INTERACTIVE: Leaping into a leap year – unique facts about Feb 29

PETALING JAYA: This month, a unique day appears in our calendars: Feb 29, or leap day.

Around five million people worldwide were born on this special date, which only comes once in almost every four years.

It’s a day that was added to ensure our calendar will be in line with Earth’s orbit around the sun, because the trip actually takes longer than 365 days – about a quarter of a day longer.

To make up for the difference, this extra day is put into leap years, like this year, making it a total of 366 days.

As we count down to Feb 29 this year, here are some insights about leap day, from birthdays to beliefs.

Malaysian leap day babies

Leap day babies, or those born on Feb 29, are a rare group of people.

In Malaysia, only a total of 22,585 people were born on this date over the past century.

This number is far smaller than the number of babies born on the 29th of other months.

On average, there were about 87,456 births on the 29th of each month from 1920 to 2022 – over three times more than the 22,585 on Feb 29.

The large disparity is due to Feb 29 only occurring during leap years, whereas the 29th of other months occurs every year.

In fact, leap day babies make up only 0.063% of the total 36 million people born in Malaysia between 1920 and 2022, based on data from the National Registration Department uploaded on

To find out why not every fourth year is a leap year, check out the trivia below this page.

Y2K babies are No.1

Those who turn 24 on Feb 29 this year, or people born in the year 2000, make up the largest group of leap day babies in Malaysia.

This group of youths outnumber others born on the same date in Malaysia since 1920.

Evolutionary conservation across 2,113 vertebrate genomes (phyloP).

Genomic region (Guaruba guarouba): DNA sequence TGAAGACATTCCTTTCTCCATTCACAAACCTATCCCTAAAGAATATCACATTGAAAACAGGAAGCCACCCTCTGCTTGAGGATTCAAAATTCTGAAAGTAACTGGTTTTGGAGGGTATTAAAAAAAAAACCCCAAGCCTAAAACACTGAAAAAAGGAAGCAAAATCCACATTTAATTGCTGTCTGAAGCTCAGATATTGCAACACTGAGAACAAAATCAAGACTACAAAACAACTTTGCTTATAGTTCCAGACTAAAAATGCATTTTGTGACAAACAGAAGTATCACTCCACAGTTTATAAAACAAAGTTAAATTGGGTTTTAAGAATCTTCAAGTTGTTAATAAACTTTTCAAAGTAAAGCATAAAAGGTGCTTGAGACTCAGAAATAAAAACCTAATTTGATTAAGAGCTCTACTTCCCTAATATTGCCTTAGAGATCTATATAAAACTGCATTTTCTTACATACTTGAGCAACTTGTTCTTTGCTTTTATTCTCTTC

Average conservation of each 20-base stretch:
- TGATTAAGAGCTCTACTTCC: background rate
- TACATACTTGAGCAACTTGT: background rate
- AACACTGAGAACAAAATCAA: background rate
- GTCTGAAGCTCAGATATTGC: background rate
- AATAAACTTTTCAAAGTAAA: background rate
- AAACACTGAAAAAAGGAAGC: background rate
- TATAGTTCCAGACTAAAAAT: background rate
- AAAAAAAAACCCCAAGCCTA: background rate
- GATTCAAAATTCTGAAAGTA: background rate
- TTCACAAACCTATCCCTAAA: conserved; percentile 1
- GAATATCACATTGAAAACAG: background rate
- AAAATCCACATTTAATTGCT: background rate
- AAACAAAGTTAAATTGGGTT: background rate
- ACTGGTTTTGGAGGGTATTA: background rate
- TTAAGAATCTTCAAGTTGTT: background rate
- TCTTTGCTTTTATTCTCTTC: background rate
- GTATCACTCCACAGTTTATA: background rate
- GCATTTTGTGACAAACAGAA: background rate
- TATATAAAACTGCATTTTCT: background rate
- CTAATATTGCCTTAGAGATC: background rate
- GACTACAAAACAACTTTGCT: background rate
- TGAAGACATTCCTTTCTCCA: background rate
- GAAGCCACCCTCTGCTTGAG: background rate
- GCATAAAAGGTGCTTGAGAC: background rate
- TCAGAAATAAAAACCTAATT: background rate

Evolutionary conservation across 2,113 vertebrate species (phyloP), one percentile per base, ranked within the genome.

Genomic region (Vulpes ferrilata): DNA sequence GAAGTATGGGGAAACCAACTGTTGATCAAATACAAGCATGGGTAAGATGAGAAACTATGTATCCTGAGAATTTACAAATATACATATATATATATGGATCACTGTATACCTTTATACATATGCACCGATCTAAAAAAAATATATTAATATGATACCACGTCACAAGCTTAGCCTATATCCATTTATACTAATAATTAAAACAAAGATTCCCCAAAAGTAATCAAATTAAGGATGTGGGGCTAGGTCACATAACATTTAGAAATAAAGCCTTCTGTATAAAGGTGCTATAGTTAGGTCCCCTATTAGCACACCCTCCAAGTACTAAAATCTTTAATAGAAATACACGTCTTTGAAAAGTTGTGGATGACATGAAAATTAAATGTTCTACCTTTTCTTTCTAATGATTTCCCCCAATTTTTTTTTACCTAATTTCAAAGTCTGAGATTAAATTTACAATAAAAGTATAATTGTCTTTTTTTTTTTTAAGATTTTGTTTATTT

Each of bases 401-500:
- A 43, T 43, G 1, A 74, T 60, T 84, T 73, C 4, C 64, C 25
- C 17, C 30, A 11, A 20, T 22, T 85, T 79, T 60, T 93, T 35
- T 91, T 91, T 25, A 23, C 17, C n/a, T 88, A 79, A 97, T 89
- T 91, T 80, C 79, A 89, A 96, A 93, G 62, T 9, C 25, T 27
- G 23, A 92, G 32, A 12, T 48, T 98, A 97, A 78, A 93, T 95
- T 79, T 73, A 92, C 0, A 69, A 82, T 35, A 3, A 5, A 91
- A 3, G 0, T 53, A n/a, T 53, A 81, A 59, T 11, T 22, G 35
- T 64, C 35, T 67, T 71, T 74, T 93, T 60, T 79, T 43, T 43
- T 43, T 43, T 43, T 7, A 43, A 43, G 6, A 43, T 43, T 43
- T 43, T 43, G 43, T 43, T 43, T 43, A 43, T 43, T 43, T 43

A total of 1,547 people were born on leap day in 2000, with the second biggest group being those born in 1988 with 1,476 individuals.

Leap days in the news

While leap days are indeed special, it’s also still business as usual for many, including The Star.

Here’s a look at The Star’s frontpages on Feb 29 since 1972 – the first leap year since the newspaper was born in 1971.

Chinese zodiac, US President and the Olympics

It’s interesting to note that there are several trends and events that run in tandem with leap years.

One of them is that leap years will only occur in three Chinese zodiac years: Rat, Dragon and Monkey.

This happens because these three animal signs are four years apart from each other in the 12-year Chinese zodiac cycle.

Leap years never fall on other Chinese zodiac years.

Apart from that, there are two events which are always held in leap years: the US presidential election and the Summer Olympics.

Beginning on a leap year in 1788, the US presidential election has since been held every four years until today.

It’s a similar story for the Summer Olympics – the first occurred in 1896 in Athens, Greece and has been held every four years after that.

The reason for the four-year interval is to respect the ancient origins of the Olympic Games, which were held every four years at Olympia, according to the International Olympic Committee website.

The only exception was Tokyo 2020, which was actually held in 2021 – a non-leap year- because of the Covid-19 pandemic.

Leap day babies, unite

This year, an organisation is attempting to set a Guinness World Record for the most number of leap day babies gathered on leap day, by uniting those born on Feb 29,

The Honor Society of Leap Year Day Babies, based in the USA, said the Leap Day Birthday Bash will be held on a cruise to the Bahamas, from Feb 26 to March 1.

Meanwhile, there’s also an existing world record on the most siblings born on a leap day, according to the Guinness World Records website.

A family in Norway set this record when the three children of Karin and Henry Henriksen were born on Feb 29.

“Heidi (1960), Olav (1964) and Leif-Martin (1968) all celebrate their birthdays infrequently, as they fall on Leap Day,” read the website.

As the leap day approaches, here are more fascinating facts that we can all learn about Feb 29: